Food: A Consumer's Guide to the Food System


by Leo Rubin

As a society, we have become much more aware of where and how our food is produced. We hear terms like "Organic" "GMO-Free" and "Fair Trade" regularly from products ranging from fresh produce to coffee to chocolate. We're more conscious of the living and working conditions of the people who produce our food and the welfare of the animals we consume. We're more aware of the effects agriculture can have on our environment, and how our environment influences agriculture. Overall, we've become increasingly aware of the many aspects of our food system, how we impact these aspects and how these aspects impact us.

In his new book from MIT press, food scholar Fabio Paresecoli explored many of these concepts. He explains how we have moved passed the idea that food simply is grown on a small farm by a loving family who sells their products locally to understand that our food system is vast - global even - and is composed by multinational corporations and industrialized agriculture that is heavily influenced by a variety of factors. There are more stakeholders than just the producer and the consumer - from the shipping companies that ensure that you have year-round access to fresh produce grown in South America to the governmental organizations that set health and safety standards and drive everything from price to availability. There is a web of interconnected influences that form how we eat, how safe our food is, where and when we can buy it, and what we pay for it. While the developed world has greatly benefited from these advancements, there are many in the global south (often the same people who grow our food) who suffer from much greater levels of food insecurity than we face here - which isn't to say that the global north doesn't suffer from its own form of food insecurity or instability.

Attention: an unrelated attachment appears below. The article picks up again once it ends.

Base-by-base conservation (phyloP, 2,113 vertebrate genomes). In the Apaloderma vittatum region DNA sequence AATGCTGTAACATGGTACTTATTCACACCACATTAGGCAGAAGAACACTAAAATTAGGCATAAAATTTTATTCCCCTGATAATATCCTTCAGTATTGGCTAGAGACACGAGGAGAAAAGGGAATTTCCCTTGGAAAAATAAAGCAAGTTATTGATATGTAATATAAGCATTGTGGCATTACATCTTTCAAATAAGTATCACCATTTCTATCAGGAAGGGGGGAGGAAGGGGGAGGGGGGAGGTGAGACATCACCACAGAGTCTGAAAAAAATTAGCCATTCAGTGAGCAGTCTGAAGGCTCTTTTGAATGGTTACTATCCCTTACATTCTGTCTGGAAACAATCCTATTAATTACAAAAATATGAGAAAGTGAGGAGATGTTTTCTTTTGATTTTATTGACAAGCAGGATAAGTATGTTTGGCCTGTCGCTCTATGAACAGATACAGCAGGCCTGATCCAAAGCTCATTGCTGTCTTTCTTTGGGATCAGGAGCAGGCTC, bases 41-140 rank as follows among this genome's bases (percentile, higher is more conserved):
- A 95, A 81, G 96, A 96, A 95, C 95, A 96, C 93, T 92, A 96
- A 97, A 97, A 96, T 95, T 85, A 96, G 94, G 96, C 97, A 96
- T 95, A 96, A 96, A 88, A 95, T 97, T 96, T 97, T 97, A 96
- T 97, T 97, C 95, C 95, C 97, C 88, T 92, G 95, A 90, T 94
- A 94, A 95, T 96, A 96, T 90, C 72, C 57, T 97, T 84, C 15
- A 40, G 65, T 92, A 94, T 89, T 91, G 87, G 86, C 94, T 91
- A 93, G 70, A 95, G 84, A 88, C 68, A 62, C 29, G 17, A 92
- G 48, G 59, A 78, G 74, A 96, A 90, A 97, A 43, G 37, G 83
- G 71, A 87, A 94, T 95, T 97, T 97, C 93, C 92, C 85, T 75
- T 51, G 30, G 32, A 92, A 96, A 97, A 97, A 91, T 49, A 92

This is essentially a primer in all-things food systems and will allow you to get a better understanding of this multifaced web that has huge consequences. Paresecoli does an excellent job of getting to the point and explains rather complex topics like UN food policy into easy to digest summaries. While there is much more to be said on the topic, this has become my go-to recommendation when folks ask for my suggestion on food policy essential reading.

Get The Book Here >

Hazel Berger